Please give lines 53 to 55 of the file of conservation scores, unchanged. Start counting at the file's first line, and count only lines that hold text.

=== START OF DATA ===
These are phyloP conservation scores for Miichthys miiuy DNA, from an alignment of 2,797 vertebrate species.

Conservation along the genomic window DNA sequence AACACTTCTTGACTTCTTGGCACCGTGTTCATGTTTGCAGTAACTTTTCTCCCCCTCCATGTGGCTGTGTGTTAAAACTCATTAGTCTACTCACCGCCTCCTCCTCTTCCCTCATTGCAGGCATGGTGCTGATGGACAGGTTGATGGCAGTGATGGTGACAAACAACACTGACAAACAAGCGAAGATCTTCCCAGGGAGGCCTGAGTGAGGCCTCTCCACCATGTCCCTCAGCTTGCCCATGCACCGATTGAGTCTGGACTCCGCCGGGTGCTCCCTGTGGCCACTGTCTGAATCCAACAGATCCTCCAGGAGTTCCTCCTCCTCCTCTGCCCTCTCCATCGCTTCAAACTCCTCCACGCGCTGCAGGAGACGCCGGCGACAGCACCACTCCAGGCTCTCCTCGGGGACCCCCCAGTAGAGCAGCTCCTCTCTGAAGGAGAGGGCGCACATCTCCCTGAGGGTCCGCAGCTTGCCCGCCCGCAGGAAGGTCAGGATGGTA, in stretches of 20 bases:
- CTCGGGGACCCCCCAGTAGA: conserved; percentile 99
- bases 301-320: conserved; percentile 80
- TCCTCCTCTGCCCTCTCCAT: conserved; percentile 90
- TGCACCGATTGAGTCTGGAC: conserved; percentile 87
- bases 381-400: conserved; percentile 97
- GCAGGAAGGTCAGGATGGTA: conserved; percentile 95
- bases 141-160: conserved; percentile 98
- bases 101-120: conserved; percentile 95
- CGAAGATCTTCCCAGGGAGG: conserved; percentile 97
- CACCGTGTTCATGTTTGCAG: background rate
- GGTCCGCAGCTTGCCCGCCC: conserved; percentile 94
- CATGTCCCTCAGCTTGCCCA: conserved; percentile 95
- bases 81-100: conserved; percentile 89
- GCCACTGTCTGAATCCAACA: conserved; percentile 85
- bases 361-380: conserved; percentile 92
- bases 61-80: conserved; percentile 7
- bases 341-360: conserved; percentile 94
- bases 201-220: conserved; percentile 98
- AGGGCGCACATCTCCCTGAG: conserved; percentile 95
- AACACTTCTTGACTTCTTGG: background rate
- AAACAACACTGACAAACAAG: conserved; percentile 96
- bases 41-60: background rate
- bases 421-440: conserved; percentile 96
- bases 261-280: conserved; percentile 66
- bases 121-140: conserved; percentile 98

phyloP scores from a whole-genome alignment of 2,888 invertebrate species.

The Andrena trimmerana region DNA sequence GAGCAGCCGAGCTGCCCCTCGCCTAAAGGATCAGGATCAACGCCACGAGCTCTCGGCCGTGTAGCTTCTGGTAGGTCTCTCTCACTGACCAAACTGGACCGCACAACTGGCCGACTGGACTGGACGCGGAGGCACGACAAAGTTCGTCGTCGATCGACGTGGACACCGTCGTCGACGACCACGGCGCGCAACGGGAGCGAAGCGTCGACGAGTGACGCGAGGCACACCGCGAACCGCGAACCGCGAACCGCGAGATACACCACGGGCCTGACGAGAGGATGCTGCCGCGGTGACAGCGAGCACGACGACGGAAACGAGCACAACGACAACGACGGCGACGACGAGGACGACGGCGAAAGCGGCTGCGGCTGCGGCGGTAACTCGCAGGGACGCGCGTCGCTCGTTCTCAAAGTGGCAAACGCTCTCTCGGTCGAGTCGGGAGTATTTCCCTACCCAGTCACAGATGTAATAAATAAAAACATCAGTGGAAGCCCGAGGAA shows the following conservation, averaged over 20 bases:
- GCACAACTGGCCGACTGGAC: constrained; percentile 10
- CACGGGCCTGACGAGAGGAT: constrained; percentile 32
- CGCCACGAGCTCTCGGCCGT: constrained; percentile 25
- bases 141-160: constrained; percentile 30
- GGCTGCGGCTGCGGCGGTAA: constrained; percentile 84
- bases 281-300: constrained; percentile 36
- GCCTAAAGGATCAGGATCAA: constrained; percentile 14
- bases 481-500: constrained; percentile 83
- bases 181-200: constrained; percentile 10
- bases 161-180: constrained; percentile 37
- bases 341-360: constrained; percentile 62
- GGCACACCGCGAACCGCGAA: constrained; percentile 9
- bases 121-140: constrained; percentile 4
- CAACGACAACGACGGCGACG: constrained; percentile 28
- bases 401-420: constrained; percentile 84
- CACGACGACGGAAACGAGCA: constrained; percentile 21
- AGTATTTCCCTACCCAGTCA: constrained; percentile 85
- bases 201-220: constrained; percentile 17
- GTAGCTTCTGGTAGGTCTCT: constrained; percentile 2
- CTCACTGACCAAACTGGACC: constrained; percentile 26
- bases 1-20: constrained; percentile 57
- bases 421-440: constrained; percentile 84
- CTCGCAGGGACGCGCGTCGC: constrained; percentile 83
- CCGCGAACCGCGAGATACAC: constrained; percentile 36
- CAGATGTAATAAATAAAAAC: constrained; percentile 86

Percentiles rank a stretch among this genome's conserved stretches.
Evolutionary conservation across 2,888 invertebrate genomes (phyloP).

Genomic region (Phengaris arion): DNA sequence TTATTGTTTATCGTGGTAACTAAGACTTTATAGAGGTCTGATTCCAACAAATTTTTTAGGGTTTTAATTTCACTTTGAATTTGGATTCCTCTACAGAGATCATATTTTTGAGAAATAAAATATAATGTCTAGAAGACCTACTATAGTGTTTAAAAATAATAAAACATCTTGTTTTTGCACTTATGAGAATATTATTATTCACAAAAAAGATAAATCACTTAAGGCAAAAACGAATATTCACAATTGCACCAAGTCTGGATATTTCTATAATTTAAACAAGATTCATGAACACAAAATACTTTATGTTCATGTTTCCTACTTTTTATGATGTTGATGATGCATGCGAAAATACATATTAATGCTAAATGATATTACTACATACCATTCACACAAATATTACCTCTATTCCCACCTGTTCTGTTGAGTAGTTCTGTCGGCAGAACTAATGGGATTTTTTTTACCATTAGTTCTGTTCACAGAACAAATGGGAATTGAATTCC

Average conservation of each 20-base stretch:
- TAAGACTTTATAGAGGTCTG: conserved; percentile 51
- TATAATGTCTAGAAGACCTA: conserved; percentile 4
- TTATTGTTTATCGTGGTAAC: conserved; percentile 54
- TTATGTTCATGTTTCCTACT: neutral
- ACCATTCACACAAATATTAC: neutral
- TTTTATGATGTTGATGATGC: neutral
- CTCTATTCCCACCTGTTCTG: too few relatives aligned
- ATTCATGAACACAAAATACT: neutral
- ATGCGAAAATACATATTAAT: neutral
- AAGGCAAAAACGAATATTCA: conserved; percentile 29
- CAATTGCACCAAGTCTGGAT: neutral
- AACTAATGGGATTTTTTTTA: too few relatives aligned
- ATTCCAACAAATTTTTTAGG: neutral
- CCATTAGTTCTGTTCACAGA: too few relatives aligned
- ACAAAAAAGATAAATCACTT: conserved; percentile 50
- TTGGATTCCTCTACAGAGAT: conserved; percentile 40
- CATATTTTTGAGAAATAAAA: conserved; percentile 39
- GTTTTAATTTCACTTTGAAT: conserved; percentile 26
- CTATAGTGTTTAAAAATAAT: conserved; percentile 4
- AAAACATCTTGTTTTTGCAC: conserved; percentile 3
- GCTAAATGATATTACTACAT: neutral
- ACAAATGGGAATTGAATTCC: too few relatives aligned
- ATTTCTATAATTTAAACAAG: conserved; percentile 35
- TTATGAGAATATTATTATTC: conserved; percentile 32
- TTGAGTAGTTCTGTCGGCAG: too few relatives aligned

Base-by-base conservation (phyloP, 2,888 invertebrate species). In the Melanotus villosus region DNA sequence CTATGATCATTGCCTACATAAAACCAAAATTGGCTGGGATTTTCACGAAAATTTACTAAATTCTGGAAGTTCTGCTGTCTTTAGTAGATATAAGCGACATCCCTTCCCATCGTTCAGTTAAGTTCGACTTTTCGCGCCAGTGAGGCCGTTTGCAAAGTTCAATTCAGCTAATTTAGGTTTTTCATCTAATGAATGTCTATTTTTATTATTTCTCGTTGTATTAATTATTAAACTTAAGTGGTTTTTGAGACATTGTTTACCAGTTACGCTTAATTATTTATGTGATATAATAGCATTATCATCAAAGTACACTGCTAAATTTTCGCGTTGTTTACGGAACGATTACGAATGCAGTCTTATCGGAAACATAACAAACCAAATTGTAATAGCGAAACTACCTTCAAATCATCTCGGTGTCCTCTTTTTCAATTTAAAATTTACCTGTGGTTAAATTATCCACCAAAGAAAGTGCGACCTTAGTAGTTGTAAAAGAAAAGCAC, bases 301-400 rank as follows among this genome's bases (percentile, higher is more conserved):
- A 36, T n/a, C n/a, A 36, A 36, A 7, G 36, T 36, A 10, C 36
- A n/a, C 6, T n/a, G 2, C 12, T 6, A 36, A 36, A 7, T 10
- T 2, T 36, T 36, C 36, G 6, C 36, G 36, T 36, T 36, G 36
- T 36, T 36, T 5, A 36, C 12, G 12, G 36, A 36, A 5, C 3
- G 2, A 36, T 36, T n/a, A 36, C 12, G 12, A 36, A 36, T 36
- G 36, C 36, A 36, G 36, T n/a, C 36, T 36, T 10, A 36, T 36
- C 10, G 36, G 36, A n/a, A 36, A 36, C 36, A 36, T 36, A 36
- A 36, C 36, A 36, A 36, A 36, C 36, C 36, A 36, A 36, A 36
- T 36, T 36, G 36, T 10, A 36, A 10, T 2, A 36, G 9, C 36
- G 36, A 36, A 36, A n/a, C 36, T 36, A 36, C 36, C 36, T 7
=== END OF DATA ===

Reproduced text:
- CCGCGAACCGCGAGATACAC: constrained; percentile 36
- CAGATGTAATAAATAAAAAC: constrained; percentile 86

Percentiles rank a stretch among this genome's conserved stretches.